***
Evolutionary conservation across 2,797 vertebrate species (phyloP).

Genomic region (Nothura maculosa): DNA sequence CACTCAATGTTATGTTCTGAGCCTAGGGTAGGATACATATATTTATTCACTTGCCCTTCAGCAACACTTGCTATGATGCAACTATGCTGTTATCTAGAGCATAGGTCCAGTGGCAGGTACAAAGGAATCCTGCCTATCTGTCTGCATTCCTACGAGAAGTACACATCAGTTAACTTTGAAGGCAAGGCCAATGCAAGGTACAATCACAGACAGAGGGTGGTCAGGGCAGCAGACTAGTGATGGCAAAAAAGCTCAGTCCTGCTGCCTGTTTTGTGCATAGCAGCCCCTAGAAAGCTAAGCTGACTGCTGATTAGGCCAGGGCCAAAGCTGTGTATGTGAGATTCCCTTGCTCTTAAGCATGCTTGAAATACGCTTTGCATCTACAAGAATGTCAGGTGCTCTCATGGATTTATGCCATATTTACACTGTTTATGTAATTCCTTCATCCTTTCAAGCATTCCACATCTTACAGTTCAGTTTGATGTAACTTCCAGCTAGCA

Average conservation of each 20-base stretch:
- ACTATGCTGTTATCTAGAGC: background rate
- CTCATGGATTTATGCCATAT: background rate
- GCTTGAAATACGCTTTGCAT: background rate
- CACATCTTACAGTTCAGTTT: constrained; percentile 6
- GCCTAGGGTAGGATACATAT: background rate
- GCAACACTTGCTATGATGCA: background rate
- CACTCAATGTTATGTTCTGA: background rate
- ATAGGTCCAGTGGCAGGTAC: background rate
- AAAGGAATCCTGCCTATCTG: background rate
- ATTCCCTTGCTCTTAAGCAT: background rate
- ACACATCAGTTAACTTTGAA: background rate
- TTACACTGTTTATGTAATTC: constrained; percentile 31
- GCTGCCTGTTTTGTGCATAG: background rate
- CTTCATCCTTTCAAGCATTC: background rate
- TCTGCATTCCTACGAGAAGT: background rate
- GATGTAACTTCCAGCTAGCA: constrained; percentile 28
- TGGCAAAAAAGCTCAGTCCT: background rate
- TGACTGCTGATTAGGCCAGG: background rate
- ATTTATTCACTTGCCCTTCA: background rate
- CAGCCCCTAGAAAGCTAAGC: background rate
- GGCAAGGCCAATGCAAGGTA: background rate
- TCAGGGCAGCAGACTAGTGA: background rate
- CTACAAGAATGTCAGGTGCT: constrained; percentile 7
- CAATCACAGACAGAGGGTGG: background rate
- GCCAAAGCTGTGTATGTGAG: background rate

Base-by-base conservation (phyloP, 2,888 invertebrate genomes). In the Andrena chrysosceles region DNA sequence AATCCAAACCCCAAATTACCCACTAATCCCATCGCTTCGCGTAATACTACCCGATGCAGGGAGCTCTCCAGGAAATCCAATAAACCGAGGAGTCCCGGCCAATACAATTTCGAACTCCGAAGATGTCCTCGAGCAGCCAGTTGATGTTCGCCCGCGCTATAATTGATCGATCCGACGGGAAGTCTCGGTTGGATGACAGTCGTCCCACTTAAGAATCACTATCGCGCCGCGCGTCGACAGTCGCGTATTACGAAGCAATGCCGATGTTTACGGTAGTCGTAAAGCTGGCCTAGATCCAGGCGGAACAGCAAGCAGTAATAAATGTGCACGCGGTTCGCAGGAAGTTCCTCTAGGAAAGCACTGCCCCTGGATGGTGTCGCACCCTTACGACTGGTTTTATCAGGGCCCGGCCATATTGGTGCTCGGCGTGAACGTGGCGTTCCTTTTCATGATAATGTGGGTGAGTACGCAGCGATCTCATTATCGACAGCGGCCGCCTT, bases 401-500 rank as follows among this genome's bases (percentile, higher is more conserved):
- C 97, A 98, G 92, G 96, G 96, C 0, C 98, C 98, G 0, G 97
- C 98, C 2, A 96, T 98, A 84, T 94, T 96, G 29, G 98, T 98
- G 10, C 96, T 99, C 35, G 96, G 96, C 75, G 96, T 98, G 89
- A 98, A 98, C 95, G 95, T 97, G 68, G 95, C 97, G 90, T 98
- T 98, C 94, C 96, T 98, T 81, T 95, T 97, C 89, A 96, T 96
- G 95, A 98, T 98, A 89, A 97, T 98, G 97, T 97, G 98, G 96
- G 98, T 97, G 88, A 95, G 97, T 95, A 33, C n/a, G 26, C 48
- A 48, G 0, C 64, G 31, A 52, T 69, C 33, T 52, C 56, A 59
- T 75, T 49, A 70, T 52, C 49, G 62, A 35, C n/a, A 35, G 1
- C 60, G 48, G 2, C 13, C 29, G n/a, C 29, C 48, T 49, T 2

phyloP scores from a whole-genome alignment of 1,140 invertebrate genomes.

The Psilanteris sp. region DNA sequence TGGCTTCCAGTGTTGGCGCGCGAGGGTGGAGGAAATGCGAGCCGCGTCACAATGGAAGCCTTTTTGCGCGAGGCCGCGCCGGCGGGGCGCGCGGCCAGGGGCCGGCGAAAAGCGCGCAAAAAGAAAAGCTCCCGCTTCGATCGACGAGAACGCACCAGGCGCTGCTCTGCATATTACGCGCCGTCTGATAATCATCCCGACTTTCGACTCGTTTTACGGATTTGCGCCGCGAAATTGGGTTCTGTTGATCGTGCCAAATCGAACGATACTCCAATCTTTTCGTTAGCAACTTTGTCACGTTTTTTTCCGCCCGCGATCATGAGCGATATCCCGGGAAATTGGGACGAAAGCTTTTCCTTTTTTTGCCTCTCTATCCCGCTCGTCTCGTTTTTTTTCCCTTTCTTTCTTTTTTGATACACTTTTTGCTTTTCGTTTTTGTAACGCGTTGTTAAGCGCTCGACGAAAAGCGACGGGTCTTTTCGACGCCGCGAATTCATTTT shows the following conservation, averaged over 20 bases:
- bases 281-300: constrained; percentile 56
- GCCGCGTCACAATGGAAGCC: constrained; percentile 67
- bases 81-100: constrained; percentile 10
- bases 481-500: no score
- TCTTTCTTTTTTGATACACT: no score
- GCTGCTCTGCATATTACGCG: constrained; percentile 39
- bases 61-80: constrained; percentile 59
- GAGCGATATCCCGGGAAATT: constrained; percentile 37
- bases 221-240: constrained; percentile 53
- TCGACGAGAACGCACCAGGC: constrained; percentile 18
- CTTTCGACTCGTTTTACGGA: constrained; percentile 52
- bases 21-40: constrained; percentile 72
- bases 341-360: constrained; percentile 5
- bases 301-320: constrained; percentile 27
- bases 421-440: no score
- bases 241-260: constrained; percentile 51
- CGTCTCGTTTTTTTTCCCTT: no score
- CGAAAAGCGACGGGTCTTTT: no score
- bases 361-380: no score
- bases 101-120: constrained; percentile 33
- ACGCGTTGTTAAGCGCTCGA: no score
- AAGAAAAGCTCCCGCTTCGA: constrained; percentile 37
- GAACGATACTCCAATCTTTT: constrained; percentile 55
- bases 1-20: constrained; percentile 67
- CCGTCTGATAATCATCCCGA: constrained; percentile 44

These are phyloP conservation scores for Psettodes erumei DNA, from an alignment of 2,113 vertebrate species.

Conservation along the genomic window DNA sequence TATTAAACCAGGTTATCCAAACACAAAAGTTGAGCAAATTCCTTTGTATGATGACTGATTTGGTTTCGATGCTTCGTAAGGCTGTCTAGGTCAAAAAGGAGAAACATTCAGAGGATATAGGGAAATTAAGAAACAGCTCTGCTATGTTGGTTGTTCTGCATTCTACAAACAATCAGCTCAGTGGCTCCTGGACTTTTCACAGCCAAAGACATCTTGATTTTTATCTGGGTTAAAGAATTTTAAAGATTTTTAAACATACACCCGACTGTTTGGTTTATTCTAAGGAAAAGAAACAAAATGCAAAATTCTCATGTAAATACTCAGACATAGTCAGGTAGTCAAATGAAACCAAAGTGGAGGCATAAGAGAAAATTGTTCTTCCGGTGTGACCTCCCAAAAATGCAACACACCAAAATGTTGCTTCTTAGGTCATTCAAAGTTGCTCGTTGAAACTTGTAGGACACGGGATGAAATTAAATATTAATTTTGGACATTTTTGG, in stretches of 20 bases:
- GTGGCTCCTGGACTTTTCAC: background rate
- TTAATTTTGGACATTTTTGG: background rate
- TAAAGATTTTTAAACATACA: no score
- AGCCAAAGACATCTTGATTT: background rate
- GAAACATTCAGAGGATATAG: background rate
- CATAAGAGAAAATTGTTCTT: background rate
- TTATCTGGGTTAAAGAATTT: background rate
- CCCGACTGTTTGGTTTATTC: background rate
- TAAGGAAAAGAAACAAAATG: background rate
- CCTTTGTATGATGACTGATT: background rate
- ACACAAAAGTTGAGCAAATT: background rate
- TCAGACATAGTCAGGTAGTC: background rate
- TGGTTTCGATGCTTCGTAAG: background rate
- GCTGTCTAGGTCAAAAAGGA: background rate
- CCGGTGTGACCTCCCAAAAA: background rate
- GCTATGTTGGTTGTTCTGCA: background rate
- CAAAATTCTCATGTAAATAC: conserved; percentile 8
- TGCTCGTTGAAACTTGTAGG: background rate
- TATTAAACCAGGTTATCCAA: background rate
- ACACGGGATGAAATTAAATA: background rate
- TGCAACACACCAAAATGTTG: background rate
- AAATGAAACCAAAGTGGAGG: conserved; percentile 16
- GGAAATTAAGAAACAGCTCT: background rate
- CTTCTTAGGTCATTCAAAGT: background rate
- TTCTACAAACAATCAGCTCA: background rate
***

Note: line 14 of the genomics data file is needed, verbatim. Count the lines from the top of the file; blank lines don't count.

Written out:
- ACACATCAGTTAACTTTGAA: background rate